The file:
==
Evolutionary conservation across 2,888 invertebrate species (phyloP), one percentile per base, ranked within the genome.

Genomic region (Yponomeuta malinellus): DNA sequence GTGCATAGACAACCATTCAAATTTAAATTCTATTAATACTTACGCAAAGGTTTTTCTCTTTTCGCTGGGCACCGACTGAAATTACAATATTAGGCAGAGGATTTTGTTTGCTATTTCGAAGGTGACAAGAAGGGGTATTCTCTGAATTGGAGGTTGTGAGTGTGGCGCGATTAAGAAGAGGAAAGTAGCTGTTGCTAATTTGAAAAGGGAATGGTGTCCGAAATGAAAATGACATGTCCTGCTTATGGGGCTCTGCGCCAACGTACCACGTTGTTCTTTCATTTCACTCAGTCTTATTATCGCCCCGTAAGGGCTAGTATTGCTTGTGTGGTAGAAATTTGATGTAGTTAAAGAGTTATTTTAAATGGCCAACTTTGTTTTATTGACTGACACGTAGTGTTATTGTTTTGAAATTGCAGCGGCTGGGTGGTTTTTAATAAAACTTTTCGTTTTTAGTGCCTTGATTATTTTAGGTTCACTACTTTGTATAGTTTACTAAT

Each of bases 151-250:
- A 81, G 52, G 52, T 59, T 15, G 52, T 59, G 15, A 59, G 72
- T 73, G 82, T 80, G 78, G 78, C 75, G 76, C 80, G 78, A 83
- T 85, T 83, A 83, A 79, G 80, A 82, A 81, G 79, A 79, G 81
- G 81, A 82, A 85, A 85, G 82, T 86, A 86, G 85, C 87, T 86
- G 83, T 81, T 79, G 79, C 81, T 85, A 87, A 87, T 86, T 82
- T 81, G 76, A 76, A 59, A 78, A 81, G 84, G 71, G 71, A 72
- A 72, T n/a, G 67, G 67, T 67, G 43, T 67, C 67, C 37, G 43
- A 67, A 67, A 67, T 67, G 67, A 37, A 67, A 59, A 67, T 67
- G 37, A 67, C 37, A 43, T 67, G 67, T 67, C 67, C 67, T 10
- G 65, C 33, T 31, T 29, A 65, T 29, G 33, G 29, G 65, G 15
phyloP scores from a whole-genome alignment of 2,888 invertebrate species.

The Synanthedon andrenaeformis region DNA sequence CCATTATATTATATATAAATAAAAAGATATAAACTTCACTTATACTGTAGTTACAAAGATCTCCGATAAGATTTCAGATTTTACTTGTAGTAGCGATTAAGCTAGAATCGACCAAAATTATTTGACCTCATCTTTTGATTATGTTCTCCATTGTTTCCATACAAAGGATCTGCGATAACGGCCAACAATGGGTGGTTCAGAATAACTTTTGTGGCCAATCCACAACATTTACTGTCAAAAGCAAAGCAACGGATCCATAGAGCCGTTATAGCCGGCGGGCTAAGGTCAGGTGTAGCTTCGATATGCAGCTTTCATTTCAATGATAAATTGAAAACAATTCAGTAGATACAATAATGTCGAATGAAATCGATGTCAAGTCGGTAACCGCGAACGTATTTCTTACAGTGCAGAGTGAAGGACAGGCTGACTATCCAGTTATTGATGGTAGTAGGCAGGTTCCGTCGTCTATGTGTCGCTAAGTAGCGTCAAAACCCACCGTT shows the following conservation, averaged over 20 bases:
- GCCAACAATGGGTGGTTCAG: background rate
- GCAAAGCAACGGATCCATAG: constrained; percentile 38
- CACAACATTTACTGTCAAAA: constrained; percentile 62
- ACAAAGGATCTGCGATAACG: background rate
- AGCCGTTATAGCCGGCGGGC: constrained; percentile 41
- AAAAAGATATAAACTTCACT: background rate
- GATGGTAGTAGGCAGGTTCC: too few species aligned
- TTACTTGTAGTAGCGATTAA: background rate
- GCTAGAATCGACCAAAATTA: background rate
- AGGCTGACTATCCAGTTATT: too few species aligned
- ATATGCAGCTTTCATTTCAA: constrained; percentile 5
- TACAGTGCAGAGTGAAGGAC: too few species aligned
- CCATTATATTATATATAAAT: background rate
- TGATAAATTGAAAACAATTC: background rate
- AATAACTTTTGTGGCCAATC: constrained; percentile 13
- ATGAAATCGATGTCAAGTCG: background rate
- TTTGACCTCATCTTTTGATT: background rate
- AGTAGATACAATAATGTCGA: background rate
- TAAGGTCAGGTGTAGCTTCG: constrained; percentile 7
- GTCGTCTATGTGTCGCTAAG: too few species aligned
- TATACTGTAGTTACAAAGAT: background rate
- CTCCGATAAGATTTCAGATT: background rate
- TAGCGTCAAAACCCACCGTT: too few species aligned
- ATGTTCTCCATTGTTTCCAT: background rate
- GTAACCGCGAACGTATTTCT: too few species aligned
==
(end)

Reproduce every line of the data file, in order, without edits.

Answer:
Evolutionary conservation across 2,888 invertebrate species (phyloP), one percentile per base, ranked within the genome.

Genomic region (Yponomeuta malinellus): DNA sequence GTGCATAGACAACCATTCAAATTTAAATTCTATTAATACTTACGCAAAGGTTTTTCTCTTTTCGCTGGGCACCGACTGAAATTACAATATTAGGCAGAGGATTTTGTTTGCTATTTCGAAGGTGACAAGAAGGGGTATTCTCTGAATTGGAGGTTGTGAGTGTGGCGCGATTAAGAAGAGGAAAGTAGCTGTTGCTAATTTGAAAAGGGAATGGTGTCCGAAATGAAAATGACATGTCCTGCTTATGGGGCTCTGCGCCAACGTACCACGTTGTTCTTTCATTTCACTCAGTCTTATTATCGCCCCGTAAGGGCTAGTATTGCTTGTGTGGTAGAAATTTGATGTAGTTAAAGAGTTATTTTAAATGGCCAACTTTGTTTTATTGACTGACACGTAGTGTTATTGTTTTGAAATTGCAGCGGCTGGGTGGTTTTTAATAAAACTTTTCGTTTTTAGTGCCTTGATTATTTTAGGTTCACTACTTTGTATAGTTTACTAAT

Each of bases 151-250:
- A 81, G 52, G 52, T 59, T 15, G 52, T 59, G 15, A 59, G 72
- T 73, G 82, T 80, G 78, G 78, C 75, G 76, C 80, G 78, A 83
- T 85, T 83, A 83, A 79, G 80, A 82, A 81, G 79, A 79, G 81
- G 81, A 82, A 85, A 85, G 82, T 86, A 86, G 85, C 87, T 86
- G 83, T 81, T 79, G 79, C 81, T 85, A 87, A 87, T 86, T 82
- T 81, G 76, A 76, A 59, A 78, A 81, G 84, G 71, G 71, A 72
- A 72, T n/a, G 67, G 67, T 67, G 43, T 67, C 67, C 37, G 43
- A 67, A 67, A 67, T 67, G 67, A 37, A 67, A 59, A 67, T 67
- G 37, A 67, C 37, A 43, T 67, G 67, T 67, C 67, C 67, T 10
- G 65, C 33, T 31, T 29, A 65, T 29, G 33, G 29, G 65, G 15
phyloP scores from a whole-genome alignment of 2,888 invertebrate species.

The Synanthedon andrenaeformis region DNA sequence CCATTATATTATATATAAATAAAAAGATATAAACTTCACTTATACTGTAGTTACAAAGATCTCCGATAAGATTTCAGATTTTACTTGTAGTAGCGATTAAGCTAGAATCGACCAAAATTATTTGACCTCATCTTTTGATTATGTTCTCCATTGTTTCCATACAAAGGATCTGCGATAACGGCCAACAATGGGTGGTTCAGAATAACTTTTGTGGCCAATCCACAACATTTACTGTCAAAAGCAAAGCAACGGATCCATAGAGCCGTTATAGCCGGCGGGCTAAGGTCAGGTGTAGCTTCGATATGCAGCTTTCATTTCAATGATAAATTGAAAACAATTCAGTAGATACAATAATGTCGAATGAAATCGATGTCAAGTCGGTAACCGCGAACGTATTTCTTACAGTGCAGAGTGAAGGACAGGCTGACTATCCAGTTATTGATGGTAGTAGGCAGGTTCCGTCGTCTATGTGTCGCTAAGTAGCGTCAAAACCCACCGTT shows the following conservation, averaged over 20 bases:
- GCCAACAATGGGTGGTTCAG: background rate
- GCAAAGCAACGGATCCATAG: constrained; percentile 38
- CACAACATTTACTGTCAAAA: constrained; percentile 62
- ACAAAGGATCTGCGATAACG: background rate
- AGCCGTTATAGCCGGCGGGC: constrained; percentile 41
- AAAAAGATATAAACTTCACT: background rate
- GATGGTAGTAGGCAGGTTCC: too few species aligned
- TTACTTGTAGTAGCGATTAA: background rate
- GCTAGAATCGACCAAAATTA: background rate
- AGGCTGACTATCCAGTTATT: too few species aligned
- ATATGCAGCTTTCATTTCAA: constrained; percentile 5
- TACAGTGCAGAGTGAAGGAC: too few species aligned
- CCATTATATTATATATAAAT: background rate
- TGATAAATTGAAAACAATTC: background rate
- AATAACTTTTGTGGCCAATC: constrained; percentile 13
- ATGAAATCGATGTCAAGTCG: background rate
- TTTGACCTCATCTTTTGATT: background rate
- AGTAGATACAATAATGTCGA: background rate
- TAAGGTCAGGTGTAGCTTCG: constrained; percentile 7
- GTCGTCTATGTGTCGCTAAG: too few species aligned
- TATACTGTAGTTACAAAGAT: background rate
- CTCCGATAAGATTTCAGATT: background rate
- TAGCGTCAAAACCCACCGTT: too few species aligned
- ATGTTCTCCATTGTTTCCAT: background rate
- GTAACCGCGAACGTATTTCT: too few species aligned